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2018

Agriculture

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April 22, 2015 – Farming First has produced an interactive essay explaining how and why agriculture will be central to achieving the Post-2015 Sustainable Development Goals. Farming First has explored the role of agriculture in relation to hunger and malnutrition, poverty reduction, gender equality, education, water, sustainable consumption and production, economic growth, and climate change.

The essay focuses on the links between agriculture and “Goal 2″, which calls for relevant actors to “end hunger, achieve food security and improved nutrition, and promote sustainable agriculture”. The interactive article uses easily shareable and digestible visual data to illustrate Goal 2 Targets relevant to hunger, malnutrition, sustainability, resilience, biodiversity, productivity, incomes, investment, trade, and markets. It is an excellent resource for those seeking a better understanding of these issues or a means of bringing them to life for a general audience.

Link: http://bit.ly/ff-sdg
 

April 16, 2015 – The IAFN, YPARD and GFRAS are among the global actors spearheading a worldwide “Call to Action” that asks governments to promote and foster talent development, knowledge dissemination, and skill enhancement in the agricultural sector. The Call was jointly drafted by businesses, youth organizations, academia, and agricultural knowledge & extension bodies, and has been circulated to the member countries of the UN’s Committee on World Food Security (CFS).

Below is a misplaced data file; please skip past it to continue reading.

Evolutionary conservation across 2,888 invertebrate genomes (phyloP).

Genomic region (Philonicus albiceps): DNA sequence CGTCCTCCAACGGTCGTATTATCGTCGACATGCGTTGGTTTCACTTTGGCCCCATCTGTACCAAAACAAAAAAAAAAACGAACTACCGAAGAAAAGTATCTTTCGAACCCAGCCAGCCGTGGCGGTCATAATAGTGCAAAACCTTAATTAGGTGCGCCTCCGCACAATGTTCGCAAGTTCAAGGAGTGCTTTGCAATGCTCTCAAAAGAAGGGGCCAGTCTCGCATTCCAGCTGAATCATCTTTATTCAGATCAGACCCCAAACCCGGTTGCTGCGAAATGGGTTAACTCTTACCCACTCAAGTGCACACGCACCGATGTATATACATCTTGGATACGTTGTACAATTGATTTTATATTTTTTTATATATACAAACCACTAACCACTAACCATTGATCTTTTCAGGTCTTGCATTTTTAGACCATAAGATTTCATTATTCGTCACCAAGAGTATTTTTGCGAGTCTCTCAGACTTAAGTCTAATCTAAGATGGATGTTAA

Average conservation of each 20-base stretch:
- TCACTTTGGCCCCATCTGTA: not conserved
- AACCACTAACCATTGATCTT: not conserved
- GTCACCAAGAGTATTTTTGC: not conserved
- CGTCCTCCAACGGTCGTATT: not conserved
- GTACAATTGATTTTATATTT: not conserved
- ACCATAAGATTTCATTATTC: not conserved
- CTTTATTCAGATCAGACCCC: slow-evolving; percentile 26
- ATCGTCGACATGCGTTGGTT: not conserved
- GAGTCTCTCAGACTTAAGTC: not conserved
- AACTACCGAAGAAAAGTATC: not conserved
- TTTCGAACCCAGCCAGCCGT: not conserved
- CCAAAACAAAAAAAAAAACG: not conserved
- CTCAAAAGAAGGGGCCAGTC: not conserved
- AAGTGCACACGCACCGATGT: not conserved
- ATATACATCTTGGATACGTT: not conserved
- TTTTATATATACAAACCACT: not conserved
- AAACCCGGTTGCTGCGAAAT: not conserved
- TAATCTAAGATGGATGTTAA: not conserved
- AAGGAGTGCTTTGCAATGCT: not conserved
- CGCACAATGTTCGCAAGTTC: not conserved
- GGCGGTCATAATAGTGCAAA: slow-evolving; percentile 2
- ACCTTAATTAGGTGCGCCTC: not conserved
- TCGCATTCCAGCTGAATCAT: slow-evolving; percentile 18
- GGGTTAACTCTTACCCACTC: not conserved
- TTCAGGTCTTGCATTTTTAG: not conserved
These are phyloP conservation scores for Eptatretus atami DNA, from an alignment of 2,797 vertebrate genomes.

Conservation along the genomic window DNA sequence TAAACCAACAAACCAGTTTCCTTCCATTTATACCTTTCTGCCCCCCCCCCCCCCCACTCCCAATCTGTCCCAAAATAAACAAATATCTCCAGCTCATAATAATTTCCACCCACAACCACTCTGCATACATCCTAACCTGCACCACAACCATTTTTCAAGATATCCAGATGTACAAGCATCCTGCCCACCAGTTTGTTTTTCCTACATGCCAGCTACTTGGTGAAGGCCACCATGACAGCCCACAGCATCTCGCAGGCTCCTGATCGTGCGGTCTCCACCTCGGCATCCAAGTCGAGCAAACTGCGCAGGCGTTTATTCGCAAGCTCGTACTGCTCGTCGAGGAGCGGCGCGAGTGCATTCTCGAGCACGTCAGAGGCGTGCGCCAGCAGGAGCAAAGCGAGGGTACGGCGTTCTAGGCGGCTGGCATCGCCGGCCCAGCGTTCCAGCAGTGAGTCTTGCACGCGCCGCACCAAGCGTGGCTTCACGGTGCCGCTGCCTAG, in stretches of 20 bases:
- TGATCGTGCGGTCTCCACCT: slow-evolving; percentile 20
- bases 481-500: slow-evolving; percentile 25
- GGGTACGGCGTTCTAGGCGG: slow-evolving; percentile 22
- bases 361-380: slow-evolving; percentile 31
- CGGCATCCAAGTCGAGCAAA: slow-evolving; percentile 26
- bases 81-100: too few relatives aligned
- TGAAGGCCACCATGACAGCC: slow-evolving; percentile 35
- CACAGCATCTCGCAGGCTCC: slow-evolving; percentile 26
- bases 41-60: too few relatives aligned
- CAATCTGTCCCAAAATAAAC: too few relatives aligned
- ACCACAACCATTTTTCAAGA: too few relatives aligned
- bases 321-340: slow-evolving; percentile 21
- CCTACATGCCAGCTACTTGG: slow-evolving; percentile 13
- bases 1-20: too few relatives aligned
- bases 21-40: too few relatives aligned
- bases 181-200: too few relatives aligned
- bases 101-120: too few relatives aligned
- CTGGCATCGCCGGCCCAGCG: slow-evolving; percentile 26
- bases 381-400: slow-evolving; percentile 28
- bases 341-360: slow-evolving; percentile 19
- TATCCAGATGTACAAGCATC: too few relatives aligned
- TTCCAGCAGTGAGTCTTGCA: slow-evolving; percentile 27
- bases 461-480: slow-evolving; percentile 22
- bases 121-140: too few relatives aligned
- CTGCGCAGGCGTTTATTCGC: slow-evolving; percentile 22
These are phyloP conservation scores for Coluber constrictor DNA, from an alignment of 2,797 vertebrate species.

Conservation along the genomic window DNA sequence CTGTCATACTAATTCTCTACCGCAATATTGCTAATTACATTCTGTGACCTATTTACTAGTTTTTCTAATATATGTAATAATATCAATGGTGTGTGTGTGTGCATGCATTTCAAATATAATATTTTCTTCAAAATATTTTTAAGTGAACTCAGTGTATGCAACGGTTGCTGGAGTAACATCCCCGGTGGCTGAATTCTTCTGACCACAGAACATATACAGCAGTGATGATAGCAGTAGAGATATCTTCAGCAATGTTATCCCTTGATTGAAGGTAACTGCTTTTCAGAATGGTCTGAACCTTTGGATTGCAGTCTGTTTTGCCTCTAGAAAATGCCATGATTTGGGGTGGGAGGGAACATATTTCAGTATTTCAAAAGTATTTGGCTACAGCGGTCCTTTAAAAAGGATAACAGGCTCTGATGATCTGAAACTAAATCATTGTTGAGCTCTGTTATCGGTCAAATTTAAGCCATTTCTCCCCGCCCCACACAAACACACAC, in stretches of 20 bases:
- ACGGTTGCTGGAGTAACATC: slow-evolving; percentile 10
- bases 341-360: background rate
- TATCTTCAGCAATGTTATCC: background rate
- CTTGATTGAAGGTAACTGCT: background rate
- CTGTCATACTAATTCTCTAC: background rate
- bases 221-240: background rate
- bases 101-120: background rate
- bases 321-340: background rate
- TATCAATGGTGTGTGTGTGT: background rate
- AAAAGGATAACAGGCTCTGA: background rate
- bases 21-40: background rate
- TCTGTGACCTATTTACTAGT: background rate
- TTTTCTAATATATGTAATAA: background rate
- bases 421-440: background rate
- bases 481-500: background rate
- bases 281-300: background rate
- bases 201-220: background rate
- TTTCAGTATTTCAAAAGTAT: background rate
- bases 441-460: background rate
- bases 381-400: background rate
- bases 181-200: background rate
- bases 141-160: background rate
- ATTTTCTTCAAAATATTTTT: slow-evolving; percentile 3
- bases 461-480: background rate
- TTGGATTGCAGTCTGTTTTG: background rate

In its official seat at the CFS, the private sector is highlighting the urgency of unified action on talent development in agriculture in order to make the sector more sustainable, competitive, productive, and efficient. Emerging trends, shifting global markets, climate change, and the ageing of the agricultural workforce underscore the importance of this issue. Now more than ever, development actors must highlight the opportunities and benefits of a career in agriculture. The private sector will be integral to these efforts.

The five key points of the Call ask development actors to:

  1. Create an enabling environment and incentives for private sector engagement in talent development to improve linkages between supply and demand of knowledge and skills;
  2. Promote demand-driven and innovative agriculture education, training, and skills development programmes geared towards transformation and maintaining high performance culture at all levels;
  3. Recruit and retain youth and women in agriculture through incentives and the promotion of conducive environments for equitable access to secure land tenure, inputs, financial services, knowledge, and markets;
  4. Develop national agricultural plans and resource mobilisation strategies to enhance talent development in agriculture, food, and natural resources while including women and youth in the process;